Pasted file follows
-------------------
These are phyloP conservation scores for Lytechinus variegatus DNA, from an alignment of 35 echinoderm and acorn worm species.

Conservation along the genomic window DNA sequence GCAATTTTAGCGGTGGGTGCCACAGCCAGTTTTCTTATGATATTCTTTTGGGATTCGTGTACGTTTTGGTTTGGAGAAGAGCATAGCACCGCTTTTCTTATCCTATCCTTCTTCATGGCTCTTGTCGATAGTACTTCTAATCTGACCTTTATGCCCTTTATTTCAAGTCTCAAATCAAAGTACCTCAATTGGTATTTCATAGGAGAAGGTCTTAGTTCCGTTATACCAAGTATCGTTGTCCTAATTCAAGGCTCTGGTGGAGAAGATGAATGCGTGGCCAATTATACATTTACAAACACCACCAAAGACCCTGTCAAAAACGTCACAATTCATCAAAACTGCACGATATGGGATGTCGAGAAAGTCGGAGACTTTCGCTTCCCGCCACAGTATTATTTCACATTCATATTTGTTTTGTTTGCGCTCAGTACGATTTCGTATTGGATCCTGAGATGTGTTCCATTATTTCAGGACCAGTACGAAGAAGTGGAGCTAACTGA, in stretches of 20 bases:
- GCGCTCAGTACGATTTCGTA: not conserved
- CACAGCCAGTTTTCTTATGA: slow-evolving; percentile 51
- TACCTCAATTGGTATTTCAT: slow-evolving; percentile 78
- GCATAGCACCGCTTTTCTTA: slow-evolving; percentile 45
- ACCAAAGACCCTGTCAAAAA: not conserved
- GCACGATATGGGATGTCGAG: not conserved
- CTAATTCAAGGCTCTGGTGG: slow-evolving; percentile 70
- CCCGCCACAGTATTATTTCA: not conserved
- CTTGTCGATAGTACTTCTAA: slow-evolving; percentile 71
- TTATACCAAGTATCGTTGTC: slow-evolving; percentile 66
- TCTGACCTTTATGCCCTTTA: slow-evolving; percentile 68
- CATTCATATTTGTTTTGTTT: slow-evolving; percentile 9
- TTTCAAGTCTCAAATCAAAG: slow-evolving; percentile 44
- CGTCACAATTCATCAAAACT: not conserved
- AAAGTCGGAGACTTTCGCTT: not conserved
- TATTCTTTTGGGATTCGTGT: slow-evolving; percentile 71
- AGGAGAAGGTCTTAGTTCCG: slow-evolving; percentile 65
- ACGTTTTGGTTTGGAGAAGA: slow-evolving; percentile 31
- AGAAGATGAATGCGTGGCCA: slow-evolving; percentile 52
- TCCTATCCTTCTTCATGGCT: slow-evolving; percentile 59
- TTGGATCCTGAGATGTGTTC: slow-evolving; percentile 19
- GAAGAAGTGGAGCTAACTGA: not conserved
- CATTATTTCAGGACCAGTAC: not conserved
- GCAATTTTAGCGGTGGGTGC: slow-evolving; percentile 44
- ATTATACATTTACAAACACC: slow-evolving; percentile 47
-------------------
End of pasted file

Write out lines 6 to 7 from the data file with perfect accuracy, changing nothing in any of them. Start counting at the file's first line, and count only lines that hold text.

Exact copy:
- GCATAGCACCGCTTTTCTTA: slow-evolving; percentile 45
- ACCAAAGACCCTGTCAAAAA: not conserved